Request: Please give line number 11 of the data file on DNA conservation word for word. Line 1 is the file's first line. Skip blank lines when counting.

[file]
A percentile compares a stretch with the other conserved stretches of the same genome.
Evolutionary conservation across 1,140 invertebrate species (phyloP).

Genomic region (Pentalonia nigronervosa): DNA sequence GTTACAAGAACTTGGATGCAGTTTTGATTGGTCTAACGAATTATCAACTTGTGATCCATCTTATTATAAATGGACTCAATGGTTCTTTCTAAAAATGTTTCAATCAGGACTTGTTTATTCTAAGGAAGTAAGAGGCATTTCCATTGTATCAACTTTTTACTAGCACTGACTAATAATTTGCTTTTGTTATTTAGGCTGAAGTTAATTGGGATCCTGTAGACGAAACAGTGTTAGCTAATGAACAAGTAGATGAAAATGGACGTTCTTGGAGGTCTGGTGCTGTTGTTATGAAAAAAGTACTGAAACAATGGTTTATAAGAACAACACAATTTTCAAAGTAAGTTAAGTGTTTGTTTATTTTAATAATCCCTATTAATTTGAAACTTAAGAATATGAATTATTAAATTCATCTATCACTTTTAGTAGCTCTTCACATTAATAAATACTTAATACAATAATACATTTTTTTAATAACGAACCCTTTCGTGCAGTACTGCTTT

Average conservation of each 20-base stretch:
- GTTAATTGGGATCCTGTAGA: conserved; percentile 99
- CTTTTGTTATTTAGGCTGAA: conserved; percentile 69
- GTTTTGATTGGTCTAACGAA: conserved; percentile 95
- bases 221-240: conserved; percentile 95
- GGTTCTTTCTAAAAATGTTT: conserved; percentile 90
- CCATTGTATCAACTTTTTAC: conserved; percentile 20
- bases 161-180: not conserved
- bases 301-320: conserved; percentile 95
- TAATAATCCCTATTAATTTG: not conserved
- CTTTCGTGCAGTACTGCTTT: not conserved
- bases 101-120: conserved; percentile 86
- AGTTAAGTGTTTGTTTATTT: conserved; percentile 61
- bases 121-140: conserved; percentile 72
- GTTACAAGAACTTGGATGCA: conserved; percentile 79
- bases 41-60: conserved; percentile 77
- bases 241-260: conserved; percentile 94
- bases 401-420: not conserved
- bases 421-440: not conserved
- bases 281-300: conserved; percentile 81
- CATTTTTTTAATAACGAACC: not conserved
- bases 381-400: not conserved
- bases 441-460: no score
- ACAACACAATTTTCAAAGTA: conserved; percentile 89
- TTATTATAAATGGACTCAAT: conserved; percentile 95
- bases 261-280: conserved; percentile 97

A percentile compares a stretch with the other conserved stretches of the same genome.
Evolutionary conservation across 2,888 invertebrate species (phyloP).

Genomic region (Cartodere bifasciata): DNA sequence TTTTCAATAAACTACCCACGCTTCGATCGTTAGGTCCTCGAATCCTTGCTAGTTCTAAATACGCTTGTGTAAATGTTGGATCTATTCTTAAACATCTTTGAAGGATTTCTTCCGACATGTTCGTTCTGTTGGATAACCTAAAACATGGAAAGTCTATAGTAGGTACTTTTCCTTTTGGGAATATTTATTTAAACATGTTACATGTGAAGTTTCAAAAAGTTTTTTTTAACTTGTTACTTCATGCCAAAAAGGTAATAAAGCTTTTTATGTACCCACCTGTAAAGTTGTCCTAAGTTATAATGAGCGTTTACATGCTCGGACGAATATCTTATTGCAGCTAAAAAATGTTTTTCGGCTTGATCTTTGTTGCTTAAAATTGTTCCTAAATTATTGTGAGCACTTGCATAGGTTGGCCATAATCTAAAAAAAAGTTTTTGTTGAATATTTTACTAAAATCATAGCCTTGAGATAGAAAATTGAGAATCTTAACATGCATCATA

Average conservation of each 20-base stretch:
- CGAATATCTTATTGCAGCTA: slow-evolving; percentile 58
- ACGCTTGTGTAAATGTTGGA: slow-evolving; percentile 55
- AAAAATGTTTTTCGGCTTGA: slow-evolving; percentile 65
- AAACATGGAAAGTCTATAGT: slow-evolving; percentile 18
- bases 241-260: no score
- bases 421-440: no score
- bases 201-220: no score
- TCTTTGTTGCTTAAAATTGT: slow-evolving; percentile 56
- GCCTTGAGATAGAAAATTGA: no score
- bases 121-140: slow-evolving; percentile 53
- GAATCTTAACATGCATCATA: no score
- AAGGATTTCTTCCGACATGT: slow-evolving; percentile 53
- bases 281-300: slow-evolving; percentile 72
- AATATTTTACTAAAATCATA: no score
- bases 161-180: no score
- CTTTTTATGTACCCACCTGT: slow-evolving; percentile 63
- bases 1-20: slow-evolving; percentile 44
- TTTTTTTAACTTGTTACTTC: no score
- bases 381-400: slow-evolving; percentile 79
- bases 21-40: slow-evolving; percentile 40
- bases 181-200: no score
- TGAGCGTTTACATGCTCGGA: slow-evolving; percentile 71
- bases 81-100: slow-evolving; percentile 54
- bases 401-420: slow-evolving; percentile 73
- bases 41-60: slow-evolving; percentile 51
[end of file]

- bases 161-180: not conserved